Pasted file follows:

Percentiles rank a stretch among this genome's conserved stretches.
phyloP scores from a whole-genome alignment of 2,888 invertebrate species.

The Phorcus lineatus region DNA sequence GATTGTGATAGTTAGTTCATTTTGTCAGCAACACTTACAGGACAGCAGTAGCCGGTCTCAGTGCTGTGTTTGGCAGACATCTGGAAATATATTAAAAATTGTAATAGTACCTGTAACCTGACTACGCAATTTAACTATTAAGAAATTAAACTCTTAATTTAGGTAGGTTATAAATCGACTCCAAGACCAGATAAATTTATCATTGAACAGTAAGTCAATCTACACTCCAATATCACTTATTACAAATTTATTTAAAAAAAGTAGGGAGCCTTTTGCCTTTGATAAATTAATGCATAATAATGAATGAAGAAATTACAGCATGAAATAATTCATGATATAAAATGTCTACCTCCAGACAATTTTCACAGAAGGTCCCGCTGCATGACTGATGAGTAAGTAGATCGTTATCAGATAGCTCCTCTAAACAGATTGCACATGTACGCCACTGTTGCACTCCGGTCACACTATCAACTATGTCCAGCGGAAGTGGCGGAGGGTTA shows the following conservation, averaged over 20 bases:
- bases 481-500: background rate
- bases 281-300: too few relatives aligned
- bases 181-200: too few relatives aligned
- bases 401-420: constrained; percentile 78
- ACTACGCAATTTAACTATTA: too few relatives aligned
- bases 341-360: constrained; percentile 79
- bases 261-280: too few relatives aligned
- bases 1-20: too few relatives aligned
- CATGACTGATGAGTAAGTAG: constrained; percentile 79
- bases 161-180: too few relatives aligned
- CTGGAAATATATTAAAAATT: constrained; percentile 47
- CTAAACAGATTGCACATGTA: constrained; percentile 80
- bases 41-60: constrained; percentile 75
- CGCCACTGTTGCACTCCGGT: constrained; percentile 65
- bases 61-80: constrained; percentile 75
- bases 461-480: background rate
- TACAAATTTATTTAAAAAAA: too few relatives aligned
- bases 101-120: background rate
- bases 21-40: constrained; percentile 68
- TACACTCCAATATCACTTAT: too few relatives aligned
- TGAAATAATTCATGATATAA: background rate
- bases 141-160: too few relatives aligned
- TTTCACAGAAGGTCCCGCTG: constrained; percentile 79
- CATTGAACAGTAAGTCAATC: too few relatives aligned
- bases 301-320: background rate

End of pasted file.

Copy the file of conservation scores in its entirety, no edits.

Percentiles rank a stretch among this genome's conserved stretches.
phyloP scores from a whole-genome alignment of 2,888 invertebrate species.

The Phorcus lineatus region DNA sequence GATTGTGATAGTTAGTTCATTTTGTCAGCAACACTTACAGGACAGCAGTAGCCGGTCTCAGTGCTGTGTTTGGCAGACATCTGGAAATATATTAAAAATTGTAATAGTACCTGTAACCTGACTACGCAATTTAACTATTAAGAAATTAAACTCTTAATTTAGGTAGGTTATAAATCGACTCCAAGACCAGATAAATTTATCATTGAACAGTAAGTCAATCTACACTCCAATATCACTTATTACAAATTTATTTAAAAAAAGTAGGGAGCCTTTTGCCTTTGATAAATTAATGCATAATAATGAATGAAGAAATTACAGCATGAAATAATTCATGATATAAAATGTCTACCTCCAGACAATTTTCACAGAAGGTCCCGCTGCATGACTGATGAGTAAGTAGATCGTTATCAGATAGCTCCTCTAAACAGATTGCACATGTACGCCACTGTTGCACTCCGGTCACACTATCAACTATGTCCAGCGGAAGTGGCGGAGGGTTA shows the following conservation, averaged over 20 bases:
- bases 481-500: background rate
- bases 281-300: too few relatives aligned
- bases 181-200: too few relatives aligned
- bases 401-420: constrained; percentile 78
- ACTACGCAATTTAACTATTA: too few relatives aligned
- bases 341-360: constrained; percentile 79
- bases 261-280: too few relatives aligned
- bases 1-20: too few relatives aligned
- CATGACTGATGAGTAAGTAG: constrained; percentile 79
- bases 161-180: too few relatives aligned
- CTGGAAATATATTAAAAATT: constrained; percentile 47
- CTAAACAGATTGCACATGTA: constrained; percentile 80
- bases 41-60: constrained; percentile 75
- CGCCACTGTTGCACTCCGGT: constrained; percentile 65
- bases 61-80: constrained; percentile 75
- bases 461-480: background rate
- TACAAATTTATTTAAAAAAA: too few relatives aligned
- bases 101-120: background rate
- bases 21-40: constrained; percentile 68
- TACACTCCAATATCACTTAT: too few relatives aligned
- TGAAATAATTCATGATATAA: background rate
- bases 141-160: too few relatives aligned
- TTTCACAGAAGGTCCCGCTG: constrained; percentile 79
- CATTGAACAGTAAGTCAATC: too few relatives aligned
- bases 301-320: background rate